A Lawsuit Can Strike Without Warning
If you haven’t yet been sued for medical malpractice, the sad truth is that you very well may be at some point in your career. By age 65, 75% of physicians in low-risk specialties will have been sued, compared with 99% of physicians in high-risk specialties, according to results of a study published in the New England Journal of Medicine..
Being accused of malpractice is one of the most traumatic experiences any physician can face. Beyond the financial risk, the threat to your reputation can affect the way you practice and interact with patients for the rest of your career.
We’ve talked with leading defense attorneys and liability insurance executives to come up with these 8 specific steps physicians can take to help themselves in a malpractice suit.
1. Call Your Insurer at the First Hint of Trouble
If you suspect that a patient is thinking of suing, contact your insurance carrier as soon as possible. The insurer will assign a claims representative to help guide you through the litigation process. He’ll advise that you never agree to speak “informally” to a plaintiff’s attorney. That could be a trap to get you to say something that could be used against you.
If you’re sued, the carrier will assign an attorney. You’ll be asked to provide and interpret medical records and help identify expert witnesses. Assemble all available records about your patient’s treatment.
2. Avoid the Temptation to Alter Patient Records
Insurers say the biggest mistake physicians can make is to alter their records. “Do not ‘supplement,’ ‘clarify,’ ‘complete,’ or ‘reconstruct’ your records. Any attempt to change them will probably be discovered by the plaintiff’s attorney and can compromise your credibility,” according to The Physician Defendant, a litigation handbook prepared by ISMIE Mutual Insurance Company, which insures more than half of Illinois doctors..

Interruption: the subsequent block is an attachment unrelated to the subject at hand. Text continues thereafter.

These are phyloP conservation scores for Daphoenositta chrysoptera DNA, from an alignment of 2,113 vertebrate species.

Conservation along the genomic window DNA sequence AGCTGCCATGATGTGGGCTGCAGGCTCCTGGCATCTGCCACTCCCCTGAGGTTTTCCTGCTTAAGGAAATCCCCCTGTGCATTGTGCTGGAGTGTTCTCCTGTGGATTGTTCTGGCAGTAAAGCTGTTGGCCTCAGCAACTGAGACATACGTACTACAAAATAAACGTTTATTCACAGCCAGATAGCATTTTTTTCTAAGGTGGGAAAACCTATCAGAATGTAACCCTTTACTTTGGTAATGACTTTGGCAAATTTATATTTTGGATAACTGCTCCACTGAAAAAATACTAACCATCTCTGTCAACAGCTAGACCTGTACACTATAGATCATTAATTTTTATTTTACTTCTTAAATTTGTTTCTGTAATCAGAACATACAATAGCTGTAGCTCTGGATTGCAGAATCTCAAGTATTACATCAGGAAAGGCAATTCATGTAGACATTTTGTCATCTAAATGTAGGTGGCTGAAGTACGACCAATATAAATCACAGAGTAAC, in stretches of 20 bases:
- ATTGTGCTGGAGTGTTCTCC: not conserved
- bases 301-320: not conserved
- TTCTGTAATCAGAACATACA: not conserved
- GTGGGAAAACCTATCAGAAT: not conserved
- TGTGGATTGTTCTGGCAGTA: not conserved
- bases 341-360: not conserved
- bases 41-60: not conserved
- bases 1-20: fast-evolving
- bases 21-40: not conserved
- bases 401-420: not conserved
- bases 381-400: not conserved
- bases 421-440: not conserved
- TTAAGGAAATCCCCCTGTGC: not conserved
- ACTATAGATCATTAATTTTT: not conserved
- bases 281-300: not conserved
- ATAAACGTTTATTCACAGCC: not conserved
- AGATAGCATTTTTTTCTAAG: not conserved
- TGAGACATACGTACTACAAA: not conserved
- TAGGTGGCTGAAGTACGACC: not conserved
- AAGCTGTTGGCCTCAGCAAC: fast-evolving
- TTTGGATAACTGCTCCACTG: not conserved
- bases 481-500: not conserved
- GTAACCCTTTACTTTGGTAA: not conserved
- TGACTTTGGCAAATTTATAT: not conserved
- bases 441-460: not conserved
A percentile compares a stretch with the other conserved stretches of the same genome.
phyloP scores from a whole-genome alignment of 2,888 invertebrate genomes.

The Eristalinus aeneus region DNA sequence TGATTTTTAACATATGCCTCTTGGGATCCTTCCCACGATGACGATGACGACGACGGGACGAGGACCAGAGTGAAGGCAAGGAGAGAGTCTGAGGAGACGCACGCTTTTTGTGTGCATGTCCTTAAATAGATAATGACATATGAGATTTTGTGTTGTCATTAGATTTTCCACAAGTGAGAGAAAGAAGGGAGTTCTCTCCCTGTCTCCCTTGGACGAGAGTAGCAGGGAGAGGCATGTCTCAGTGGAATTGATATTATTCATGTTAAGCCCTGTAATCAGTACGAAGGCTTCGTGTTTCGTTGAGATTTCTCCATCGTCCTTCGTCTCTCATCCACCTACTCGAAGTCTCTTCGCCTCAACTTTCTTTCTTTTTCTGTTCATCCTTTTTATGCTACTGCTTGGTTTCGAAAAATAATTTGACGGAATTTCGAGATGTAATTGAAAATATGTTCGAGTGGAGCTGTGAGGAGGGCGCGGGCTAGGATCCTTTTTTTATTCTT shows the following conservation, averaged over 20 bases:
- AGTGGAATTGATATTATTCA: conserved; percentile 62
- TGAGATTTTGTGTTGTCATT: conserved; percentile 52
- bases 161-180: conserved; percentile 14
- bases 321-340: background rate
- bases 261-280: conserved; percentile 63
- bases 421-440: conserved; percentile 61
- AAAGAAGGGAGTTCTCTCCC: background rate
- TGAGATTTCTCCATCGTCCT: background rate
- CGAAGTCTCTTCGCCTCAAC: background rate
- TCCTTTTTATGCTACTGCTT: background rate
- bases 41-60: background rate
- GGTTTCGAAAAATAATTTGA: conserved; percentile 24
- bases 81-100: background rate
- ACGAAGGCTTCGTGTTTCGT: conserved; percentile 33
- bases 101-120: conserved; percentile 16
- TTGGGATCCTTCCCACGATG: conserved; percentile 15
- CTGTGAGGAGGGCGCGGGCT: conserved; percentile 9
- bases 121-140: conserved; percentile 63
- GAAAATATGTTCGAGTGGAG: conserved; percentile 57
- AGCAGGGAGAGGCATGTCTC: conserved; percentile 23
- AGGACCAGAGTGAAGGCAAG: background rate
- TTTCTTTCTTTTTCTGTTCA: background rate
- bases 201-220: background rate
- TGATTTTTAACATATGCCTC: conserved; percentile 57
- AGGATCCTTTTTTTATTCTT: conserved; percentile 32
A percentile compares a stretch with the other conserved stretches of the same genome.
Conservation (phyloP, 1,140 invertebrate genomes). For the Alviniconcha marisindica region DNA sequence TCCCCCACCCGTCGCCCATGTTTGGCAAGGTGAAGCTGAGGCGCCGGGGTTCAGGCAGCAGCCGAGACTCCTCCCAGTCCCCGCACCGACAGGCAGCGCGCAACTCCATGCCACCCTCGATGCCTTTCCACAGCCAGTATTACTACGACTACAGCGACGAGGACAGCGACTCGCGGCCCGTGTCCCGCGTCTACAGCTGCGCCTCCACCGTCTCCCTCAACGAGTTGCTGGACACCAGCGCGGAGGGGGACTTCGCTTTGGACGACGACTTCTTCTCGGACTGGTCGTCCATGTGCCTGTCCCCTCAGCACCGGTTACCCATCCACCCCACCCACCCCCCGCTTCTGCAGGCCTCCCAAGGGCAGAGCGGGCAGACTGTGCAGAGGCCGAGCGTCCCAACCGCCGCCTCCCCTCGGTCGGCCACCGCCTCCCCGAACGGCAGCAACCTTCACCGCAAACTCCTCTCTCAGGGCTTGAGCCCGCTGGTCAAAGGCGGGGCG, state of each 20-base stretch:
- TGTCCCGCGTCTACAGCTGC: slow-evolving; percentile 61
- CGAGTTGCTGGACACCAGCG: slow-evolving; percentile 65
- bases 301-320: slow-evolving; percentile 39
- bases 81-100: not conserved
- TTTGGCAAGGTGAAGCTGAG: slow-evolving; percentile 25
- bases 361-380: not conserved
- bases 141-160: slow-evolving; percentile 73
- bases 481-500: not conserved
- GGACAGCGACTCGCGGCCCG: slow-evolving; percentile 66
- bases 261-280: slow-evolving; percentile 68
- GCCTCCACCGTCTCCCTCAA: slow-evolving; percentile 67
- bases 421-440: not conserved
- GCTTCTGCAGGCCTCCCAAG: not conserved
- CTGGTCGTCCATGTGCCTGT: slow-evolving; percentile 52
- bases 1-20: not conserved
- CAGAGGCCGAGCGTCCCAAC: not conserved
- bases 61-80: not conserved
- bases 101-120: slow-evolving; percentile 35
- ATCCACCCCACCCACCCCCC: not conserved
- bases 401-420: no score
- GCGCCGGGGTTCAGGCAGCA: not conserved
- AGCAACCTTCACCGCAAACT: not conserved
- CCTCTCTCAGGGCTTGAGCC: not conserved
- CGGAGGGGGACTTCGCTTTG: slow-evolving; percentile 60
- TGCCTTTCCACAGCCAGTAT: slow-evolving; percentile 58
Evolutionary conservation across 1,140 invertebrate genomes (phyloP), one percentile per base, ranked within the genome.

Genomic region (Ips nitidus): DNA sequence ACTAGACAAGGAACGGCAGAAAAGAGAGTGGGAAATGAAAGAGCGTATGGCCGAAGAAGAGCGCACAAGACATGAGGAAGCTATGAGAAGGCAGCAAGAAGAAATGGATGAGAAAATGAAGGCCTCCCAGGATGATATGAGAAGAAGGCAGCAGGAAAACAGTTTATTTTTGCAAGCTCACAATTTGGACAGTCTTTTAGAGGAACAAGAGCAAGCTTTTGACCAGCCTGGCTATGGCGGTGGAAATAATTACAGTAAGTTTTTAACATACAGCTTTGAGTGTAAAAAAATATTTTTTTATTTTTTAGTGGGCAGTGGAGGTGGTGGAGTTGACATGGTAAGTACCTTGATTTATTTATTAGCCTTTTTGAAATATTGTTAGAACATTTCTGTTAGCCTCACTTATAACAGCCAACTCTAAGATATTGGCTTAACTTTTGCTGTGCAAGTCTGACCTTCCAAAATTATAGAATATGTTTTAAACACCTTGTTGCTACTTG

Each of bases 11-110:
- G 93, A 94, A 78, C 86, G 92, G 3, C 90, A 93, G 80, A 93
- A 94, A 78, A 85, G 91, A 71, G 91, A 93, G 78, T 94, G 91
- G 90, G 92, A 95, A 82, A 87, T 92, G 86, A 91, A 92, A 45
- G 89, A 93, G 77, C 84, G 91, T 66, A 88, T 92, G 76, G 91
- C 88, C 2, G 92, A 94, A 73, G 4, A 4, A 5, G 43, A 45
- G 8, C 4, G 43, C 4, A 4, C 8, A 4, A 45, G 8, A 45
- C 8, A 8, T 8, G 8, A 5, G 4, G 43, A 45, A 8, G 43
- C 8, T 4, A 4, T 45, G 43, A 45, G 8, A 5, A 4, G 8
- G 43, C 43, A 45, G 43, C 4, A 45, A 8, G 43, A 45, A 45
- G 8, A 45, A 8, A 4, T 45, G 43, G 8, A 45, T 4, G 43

Many otherwise defensible cases must be settled because of poor documentation. Alterations or missing records will automatically destroy most chances to defend the claim.
3. Practice Your Deposition Testimony
Before trial, each side exchanges information about evidence and possible witnesses, including written questions and answers.
A deposition is a testimony given under oath before trial. It often functions as a practice run of the actual trial.
Each side’s strengths and weaknesses are revealed. If you are perceived as confused, arrogant, or less than credible, the plaintiff can learn how to attack your testimony at trial. That’s why your insurer and attorney will spend many hours preparing you for the deposition.
The patient’s attorney will ask about your background and training. His or her questions may be accusatory. This is often done to gain a tactical advantage.
“You can neutralize this tactic by keeping your emotions under control and working with your attorney to prepare appropriate answers.”
4. Help Your Attorney Discredit the Plaintiff’s Case